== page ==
Posts Tagged ‘ prototyping ’

Conceptual Design

Please look at the slides below. They take class conversation one step further, and show how you present the ideas you create using sketches, storyboards, wireframes, mockups and prototypes.

Please work on understanding the definitions and differences among:

  • sketches – hand drawn, quick, rough, low-fidelity
  • storyboards – series of sketches showing the user’s progression through interaction with a product
  • wireframes – computer drawn, pixel-perfect in terms of size; they show layout and functionality; medium-fidelity
  • mockups – computer drawn, pixel-perfect models of what the screen will look like. They include the visual design layer: color schemes, detailed icons, buttons, and typography; high-fidelity
  • prototypes – are interactive. They can be made out of sketches, wireframes or mockups. Or, they can be rough live codes of the product you envision. They vary in fidelity.

Read this article about wireframes and their importance, then look at the slide decks below that illustrate these definitions and differences.

There are many tools out there for wireframing and prototyping. In this class we will use Balsamiq and Axure, but I encourage you to try others as well – see a review of several tools from Cooper.com (yes, THAT Cooper). You might also want to bookmark this collection of wireframing resources I created a while back.

When you’re done, head back to Canvas and read the scholarly articles about how to evaluate the products of conceptual design.

Reading for Oct. 23 – Wireframe and prototype resources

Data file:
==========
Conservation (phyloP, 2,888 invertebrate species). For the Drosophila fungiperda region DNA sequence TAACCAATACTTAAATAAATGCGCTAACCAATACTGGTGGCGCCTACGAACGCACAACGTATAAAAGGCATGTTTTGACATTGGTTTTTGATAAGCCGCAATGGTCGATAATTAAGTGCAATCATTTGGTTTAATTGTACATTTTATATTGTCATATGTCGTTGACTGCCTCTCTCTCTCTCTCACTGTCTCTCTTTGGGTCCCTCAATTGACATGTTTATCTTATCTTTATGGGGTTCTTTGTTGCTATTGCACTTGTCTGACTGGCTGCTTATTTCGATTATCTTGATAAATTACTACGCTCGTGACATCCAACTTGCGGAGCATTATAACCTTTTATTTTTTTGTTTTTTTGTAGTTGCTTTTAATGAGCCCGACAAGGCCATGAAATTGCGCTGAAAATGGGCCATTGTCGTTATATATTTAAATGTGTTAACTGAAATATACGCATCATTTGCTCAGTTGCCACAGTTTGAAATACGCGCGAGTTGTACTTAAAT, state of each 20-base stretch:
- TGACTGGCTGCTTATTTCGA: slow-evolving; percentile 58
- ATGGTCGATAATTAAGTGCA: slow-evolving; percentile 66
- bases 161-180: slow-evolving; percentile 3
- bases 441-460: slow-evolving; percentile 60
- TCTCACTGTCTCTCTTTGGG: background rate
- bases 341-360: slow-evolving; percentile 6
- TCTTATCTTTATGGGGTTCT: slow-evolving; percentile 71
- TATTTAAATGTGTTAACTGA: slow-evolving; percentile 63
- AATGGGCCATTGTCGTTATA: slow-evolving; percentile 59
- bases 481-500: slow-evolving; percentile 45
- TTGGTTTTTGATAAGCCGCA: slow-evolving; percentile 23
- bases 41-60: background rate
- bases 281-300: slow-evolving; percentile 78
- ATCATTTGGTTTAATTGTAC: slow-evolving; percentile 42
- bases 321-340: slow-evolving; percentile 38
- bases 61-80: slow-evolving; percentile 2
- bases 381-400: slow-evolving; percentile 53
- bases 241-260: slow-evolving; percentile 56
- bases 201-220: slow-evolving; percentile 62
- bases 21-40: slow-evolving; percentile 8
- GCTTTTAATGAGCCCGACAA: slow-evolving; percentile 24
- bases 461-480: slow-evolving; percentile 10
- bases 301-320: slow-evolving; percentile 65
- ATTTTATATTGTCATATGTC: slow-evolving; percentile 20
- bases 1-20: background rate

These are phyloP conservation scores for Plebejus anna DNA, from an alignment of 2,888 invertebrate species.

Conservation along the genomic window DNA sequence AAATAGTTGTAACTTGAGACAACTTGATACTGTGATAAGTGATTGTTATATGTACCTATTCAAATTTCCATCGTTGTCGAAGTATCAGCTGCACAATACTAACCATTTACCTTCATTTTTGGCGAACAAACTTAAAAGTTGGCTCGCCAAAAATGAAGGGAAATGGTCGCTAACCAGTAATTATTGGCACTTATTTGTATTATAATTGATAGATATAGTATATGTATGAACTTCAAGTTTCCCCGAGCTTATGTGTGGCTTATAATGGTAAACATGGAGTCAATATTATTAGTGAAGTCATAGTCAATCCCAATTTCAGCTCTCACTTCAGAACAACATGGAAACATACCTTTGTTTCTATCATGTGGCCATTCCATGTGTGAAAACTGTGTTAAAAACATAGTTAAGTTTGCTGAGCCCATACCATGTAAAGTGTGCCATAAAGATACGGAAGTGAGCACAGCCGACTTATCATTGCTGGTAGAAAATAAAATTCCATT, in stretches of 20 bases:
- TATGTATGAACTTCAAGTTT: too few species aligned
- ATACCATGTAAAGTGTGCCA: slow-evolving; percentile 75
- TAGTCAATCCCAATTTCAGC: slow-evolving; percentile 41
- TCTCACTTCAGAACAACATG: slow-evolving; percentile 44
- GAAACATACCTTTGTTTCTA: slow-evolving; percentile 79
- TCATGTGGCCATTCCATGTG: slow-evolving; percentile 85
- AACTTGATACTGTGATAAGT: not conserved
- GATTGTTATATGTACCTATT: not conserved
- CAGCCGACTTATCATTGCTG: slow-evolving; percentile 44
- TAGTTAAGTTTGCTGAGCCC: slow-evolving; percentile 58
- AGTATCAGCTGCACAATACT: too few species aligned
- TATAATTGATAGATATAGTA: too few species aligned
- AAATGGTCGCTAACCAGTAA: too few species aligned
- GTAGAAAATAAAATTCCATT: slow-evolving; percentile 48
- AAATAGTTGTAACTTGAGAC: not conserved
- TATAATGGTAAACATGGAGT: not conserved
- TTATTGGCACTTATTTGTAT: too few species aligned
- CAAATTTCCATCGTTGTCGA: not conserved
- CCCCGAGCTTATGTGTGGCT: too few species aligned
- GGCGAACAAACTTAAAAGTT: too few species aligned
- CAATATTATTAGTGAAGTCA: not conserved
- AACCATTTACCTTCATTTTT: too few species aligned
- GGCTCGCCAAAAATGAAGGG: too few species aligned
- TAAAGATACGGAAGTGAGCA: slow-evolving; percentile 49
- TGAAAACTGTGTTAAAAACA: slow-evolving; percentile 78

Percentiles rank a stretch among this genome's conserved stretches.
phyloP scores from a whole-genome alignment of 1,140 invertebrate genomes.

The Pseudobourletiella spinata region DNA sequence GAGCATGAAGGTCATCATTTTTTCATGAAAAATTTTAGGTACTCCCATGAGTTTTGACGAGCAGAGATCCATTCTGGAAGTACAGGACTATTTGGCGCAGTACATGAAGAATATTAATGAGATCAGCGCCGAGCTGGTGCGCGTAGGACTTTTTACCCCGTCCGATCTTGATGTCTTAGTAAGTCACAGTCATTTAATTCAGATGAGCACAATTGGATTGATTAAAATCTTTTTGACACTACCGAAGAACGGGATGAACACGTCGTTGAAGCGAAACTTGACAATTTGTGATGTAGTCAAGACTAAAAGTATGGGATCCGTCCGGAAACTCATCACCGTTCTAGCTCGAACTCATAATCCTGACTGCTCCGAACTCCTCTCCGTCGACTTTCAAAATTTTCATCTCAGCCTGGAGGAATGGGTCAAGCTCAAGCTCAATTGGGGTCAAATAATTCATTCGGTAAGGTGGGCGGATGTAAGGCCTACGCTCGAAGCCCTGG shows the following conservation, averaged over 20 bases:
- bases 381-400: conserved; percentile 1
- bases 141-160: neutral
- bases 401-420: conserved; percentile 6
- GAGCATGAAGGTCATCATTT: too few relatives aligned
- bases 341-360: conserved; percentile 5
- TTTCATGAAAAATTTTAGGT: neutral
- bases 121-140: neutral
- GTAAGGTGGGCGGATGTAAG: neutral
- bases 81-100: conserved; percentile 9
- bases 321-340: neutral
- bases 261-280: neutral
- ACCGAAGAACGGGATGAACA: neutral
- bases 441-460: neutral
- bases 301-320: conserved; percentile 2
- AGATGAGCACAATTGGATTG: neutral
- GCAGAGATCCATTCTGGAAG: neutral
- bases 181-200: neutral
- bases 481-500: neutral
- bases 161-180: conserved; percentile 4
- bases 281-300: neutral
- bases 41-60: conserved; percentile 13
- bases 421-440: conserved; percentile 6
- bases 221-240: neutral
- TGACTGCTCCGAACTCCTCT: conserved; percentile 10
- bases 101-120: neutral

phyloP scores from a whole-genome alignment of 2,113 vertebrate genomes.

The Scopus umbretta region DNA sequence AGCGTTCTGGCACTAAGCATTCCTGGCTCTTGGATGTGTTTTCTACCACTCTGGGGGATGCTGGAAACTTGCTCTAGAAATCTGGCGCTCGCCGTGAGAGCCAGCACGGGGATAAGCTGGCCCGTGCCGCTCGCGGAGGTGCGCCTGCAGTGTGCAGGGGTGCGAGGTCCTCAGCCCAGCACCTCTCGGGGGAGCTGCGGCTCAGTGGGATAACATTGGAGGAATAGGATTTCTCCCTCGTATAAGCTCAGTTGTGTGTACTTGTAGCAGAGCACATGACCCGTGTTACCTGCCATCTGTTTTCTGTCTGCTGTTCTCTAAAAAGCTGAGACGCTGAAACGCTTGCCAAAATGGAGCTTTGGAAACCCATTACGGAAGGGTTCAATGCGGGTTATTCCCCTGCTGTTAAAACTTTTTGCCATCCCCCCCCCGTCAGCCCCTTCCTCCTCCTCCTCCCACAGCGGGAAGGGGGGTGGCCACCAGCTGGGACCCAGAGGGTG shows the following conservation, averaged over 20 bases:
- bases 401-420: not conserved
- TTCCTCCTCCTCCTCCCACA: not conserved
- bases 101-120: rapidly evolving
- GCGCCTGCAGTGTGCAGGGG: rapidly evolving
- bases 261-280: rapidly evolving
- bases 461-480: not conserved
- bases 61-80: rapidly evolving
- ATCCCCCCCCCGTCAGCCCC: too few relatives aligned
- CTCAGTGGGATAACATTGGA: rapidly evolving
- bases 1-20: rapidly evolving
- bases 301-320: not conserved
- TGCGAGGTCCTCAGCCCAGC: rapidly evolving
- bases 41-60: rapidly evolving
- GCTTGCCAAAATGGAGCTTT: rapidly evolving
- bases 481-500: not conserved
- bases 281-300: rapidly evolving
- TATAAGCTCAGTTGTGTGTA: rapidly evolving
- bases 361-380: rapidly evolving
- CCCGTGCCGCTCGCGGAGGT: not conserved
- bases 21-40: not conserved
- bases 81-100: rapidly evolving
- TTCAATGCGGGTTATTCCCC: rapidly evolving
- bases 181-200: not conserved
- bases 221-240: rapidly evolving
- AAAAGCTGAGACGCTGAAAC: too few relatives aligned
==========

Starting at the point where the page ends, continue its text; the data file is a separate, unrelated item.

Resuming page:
Please read the book chapter on Bb and review these online resources before class and, instead of several reading worksheets, take notes that answer the following questions:

  • what is the difference between sketches, wireframes, mockups and prototypes?
  • what is the utility of each one of these? when are they used in the UCD process and why?
  • what are some useful tools for creating wireframes, mockups and prototypes?

Bring these notes to class, printed out, just like usual. You need only ONE set of reading notes for all the readings and resources.

  1. Blog post showing you the  process from wireframing on.
  2. Class blog post for CGT 256.
  3. Tools and resources for wireframes, mockups, and prototypes – reviews from Cooper, UX Movement, and UX Mag, and my collections for this class.

We have Axure in one of the labs in Knoy – 316B, I think – if not, it is 316A (316A confirmed) and you each will receive an invitation to create a Balsamiq account. You can also try Fluid UI and/or InVision for mobile apps. Most online wireframing tools have free account options.

Class notes: Prototyping and Storyboarding

You absolutely have to take a look at this post that illustrates  the entire process of moving from blank page to prototypes and finished product. Where do you start? With grids, of course. (btw, up to here, this could be one of your blog posts in the category Interesting Links).

Then, embedded below are the few slides I used in class:

And the copy of the class activity, which includes the questions for your follow-up blog post. Please remember to blog and reflect on “what you learned today in school.” Who knew pizza could be so educational?!

 

Some free wireframing and prototyping tools and resources

Let’s start with the very basics:

  • First, learn to see wireframes. Bookmarklet Wirify will show you the wireframe of any page you’re on (works great with Firefox)

More similar tools here, all of them free.

What are your favorite free tools for wireframing and prototyping?